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The success of Obamanomics

What’s not to like about the economic record of this president?

December 29, 2014 2:00AM ET

By a host of measures, the U.S. economy has done exceptionally well under President Barack Obama. So why does he receive such poor approval ratings, especially from the most prosperous and economically conservative Americans?

The investor class should be thrilled. Under Obama, the Dow has risen an astonishing 126 percent, to a record high of 18,030. Under President George W. Bush, the index fell by a quarter, from 10,587 to 7,949.

Corporate America should exult. Profits, both before and after taxes, have doubled since Obama took office in 2009.

Fiscal hawks should cheer, because the federal budget deficit is down from 10 percent of the economy in Obama’s first year to less than 3 percent in fiscal year 2015, which began Oct. 1. With continued job growth, this might even turn into a surplus before Obama leaves. And while Bush was a spendthrift, Obama has been the most tightfisted president in the last half-century in terms of discretionary federal spending.

Health insurance companies should be laughing all the way to the bank, because Obama ignored advice to pursue a single-payer system, which would have eliminated the industry, and instead won approval for the Affordable Care Act, which guarantees health insurers a lucrative future.

Wall Street banks should be exuberant for two reasons. First, Obama and his attorney general, Eric Holder, refused to prosecute easily proved crimes, including mail, mortgage, securities and wire fraud and commercial bribery. Second, this month Obama signed into law the CRomnibus budget bill, which approved derivatives gambling with taxpayer-insured bank deposits. Derivatives are the complex financial products that contributed to the 2008 financial crisis.

Big retailers, monopolists and manufacturers who moved production offshore should toast Obama, who has promised to expedite approval of the Trans-Pacific Partnership, which would insulate many big companies from the rigors of market competition and ease their path to greater offshoring and even bigger profits.

Consumers and energy-intensive businesses should be cheering now that gasoline prices are lower than Newt Gingrich said he would make them if he had been elected president in 2012.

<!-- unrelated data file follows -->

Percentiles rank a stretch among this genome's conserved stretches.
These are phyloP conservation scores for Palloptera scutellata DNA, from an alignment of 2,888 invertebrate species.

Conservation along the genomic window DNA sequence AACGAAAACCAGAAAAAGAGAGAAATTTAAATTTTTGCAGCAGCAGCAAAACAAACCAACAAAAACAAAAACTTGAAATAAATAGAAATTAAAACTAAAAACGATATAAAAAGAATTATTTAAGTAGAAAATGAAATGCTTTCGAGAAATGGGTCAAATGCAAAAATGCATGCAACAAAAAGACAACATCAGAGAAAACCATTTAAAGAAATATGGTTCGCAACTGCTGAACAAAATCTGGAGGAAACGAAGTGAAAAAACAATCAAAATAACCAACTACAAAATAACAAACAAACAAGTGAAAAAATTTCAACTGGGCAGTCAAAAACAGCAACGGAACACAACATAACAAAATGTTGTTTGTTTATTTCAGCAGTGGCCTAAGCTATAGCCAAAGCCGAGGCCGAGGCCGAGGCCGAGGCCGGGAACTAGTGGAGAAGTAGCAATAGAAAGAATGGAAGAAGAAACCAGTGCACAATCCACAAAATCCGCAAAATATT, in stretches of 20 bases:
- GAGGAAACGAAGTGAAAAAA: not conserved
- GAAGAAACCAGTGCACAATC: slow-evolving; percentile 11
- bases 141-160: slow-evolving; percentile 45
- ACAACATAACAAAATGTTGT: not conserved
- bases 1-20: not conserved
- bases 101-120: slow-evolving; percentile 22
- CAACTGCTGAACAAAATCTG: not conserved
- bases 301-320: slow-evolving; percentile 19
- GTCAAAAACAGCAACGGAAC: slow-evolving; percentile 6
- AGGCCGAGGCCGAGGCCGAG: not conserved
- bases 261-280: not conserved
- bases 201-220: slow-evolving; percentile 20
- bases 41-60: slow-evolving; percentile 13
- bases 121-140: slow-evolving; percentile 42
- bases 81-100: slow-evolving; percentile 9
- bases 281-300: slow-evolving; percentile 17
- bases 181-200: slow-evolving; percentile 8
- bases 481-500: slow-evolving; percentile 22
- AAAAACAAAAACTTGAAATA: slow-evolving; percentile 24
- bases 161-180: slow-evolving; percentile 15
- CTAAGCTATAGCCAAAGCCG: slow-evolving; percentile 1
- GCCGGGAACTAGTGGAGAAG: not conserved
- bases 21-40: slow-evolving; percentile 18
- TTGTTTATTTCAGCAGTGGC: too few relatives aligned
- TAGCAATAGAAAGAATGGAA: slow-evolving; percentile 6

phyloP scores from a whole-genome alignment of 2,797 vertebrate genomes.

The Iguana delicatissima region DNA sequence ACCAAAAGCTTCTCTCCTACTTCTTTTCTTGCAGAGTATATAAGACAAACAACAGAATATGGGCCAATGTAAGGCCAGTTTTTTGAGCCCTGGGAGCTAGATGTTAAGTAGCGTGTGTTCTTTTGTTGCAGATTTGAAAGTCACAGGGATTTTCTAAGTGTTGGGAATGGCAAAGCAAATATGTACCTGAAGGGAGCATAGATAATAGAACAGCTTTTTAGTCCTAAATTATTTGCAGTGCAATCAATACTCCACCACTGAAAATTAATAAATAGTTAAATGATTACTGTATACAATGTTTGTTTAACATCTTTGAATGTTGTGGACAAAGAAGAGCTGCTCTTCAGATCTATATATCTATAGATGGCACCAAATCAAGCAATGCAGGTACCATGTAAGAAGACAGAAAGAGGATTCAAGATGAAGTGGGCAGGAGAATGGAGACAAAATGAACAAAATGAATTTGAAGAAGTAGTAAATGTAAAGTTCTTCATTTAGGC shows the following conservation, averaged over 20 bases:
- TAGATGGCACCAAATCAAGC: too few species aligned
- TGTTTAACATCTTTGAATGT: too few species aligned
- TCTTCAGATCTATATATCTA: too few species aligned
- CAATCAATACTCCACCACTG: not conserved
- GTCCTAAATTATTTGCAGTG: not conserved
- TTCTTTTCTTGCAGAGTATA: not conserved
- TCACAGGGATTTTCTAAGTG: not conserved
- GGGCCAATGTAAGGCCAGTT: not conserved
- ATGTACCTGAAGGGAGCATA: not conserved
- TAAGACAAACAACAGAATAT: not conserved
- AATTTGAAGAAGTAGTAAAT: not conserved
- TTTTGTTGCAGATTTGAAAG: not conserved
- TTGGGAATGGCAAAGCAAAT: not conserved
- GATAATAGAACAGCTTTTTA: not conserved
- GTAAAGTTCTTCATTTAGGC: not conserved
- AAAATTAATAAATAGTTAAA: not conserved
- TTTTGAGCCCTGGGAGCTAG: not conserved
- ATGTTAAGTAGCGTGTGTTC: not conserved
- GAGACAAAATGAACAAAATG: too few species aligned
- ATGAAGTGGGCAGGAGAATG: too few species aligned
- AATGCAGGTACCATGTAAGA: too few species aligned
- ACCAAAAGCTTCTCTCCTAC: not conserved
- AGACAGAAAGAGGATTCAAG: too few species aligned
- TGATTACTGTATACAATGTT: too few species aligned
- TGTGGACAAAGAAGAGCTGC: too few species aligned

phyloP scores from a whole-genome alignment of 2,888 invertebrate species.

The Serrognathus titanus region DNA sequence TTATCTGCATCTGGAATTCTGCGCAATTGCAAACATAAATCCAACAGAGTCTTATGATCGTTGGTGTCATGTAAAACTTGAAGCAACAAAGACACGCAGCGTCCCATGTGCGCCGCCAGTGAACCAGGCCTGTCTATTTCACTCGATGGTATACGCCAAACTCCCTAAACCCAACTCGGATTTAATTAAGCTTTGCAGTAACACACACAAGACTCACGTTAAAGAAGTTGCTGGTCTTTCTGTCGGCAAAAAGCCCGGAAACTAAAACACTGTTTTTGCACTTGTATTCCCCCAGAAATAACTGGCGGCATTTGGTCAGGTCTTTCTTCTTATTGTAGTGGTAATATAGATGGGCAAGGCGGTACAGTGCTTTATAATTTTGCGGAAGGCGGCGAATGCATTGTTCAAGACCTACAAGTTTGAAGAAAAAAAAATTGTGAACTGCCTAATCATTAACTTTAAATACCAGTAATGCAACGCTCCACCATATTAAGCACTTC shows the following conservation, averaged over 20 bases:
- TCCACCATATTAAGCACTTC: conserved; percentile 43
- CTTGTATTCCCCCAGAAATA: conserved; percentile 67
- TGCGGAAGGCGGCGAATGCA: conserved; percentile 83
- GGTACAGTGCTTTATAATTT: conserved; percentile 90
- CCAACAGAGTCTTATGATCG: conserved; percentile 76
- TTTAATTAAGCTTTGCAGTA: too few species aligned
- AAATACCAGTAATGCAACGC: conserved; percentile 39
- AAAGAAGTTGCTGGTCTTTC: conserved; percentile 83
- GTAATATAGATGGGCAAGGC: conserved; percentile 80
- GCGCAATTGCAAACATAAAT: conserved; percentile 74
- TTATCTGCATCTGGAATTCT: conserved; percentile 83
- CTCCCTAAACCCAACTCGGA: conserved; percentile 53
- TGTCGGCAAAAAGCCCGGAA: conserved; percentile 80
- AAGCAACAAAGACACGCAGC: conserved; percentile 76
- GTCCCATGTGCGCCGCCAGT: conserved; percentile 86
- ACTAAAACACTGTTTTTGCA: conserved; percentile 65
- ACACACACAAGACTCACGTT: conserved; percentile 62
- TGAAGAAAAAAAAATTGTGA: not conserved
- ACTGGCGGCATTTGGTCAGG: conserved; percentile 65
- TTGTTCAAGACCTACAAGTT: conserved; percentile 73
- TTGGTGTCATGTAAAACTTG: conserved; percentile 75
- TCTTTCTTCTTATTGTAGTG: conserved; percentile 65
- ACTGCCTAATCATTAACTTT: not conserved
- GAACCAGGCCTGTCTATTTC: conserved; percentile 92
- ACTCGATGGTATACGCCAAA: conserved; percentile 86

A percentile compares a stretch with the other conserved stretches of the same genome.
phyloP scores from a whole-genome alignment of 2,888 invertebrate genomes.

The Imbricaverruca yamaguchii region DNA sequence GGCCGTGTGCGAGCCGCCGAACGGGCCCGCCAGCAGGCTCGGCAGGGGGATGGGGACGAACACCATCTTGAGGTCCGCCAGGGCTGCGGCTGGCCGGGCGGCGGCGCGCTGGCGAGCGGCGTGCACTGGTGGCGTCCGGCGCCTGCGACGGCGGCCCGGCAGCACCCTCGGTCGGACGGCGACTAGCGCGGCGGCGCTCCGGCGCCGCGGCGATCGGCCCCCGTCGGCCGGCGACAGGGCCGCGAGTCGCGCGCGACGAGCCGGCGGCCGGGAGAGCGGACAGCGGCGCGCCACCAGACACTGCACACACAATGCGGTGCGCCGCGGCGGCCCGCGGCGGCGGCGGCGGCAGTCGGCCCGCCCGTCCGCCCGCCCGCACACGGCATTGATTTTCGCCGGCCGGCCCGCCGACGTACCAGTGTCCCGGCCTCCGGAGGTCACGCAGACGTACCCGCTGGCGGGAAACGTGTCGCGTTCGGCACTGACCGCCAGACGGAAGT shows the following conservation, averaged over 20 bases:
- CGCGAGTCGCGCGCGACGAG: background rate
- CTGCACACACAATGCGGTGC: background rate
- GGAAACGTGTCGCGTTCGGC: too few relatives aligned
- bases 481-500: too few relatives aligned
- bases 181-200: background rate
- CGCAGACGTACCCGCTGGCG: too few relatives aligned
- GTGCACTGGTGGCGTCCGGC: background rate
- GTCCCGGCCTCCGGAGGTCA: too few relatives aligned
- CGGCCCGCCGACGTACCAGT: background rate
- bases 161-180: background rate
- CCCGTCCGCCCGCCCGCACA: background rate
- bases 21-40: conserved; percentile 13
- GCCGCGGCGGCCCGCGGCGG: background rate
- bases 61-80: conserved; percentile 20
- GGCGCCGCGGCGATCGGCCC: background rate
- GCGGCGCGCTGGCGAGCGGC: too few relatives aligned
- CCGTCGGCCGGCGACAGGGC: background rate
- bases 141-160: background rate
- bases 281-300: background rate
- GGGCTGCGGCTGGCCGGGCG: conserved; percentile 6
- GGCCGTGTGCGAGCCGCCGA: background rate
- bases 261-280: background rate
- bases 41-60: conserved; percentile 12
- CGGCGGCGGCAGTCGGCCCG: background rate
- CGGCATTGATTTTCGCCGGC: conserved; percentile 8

Anti-government tea partyers should be pleased too. Since Obama took office, the federal workforce has shrunk 2.4 percent, taking the number of federal workers below where it stood when Bush took office almost 15 years ago. (Bush added federal workers.) State and local government workforces are also smaller under Obama, partly because of reduced federal revenue sharing.

Workers should be content too. In Bush’s last year, the country lost 4.4 million jobs, a scary trend that continued for another year. Since then, the U.S. has enjoyed a record 57 months of consecutive increases in private-sector jobs, though Obama gets little credit for that or the fact that we now enjoy not just a record 140 million jobs but also an accelerating rate of job growth.


So what’s not to like about the economic record of this president?

What most people know is that they are working hard and getting nowhere and that even if they perform well, their jobs can evaporate in an instant.

Median household income was $59,139 last year, about $4,500 below 2007 but up all of $189 from 2012. As I showed in a previous column, the median wage last year was at its lowest level since 1998, and the average wage remains below its 2007 peak. 

Had congressional Republicans cooperated with the president, our economy would be larger by 3 percent, or about $529 billion.

Therein lies a key to understanding dissatisfaction with Obama’s economic policies.  While about 10 million jobs have been added since the low point a year into his first term, wages have stagnated.

We could have had many more new jobs, perhaps another 4 million to 6 million, which would have drawn many people back into the labor force, reducing demand for food stamps and other government benefits as well as producing more tax revenues.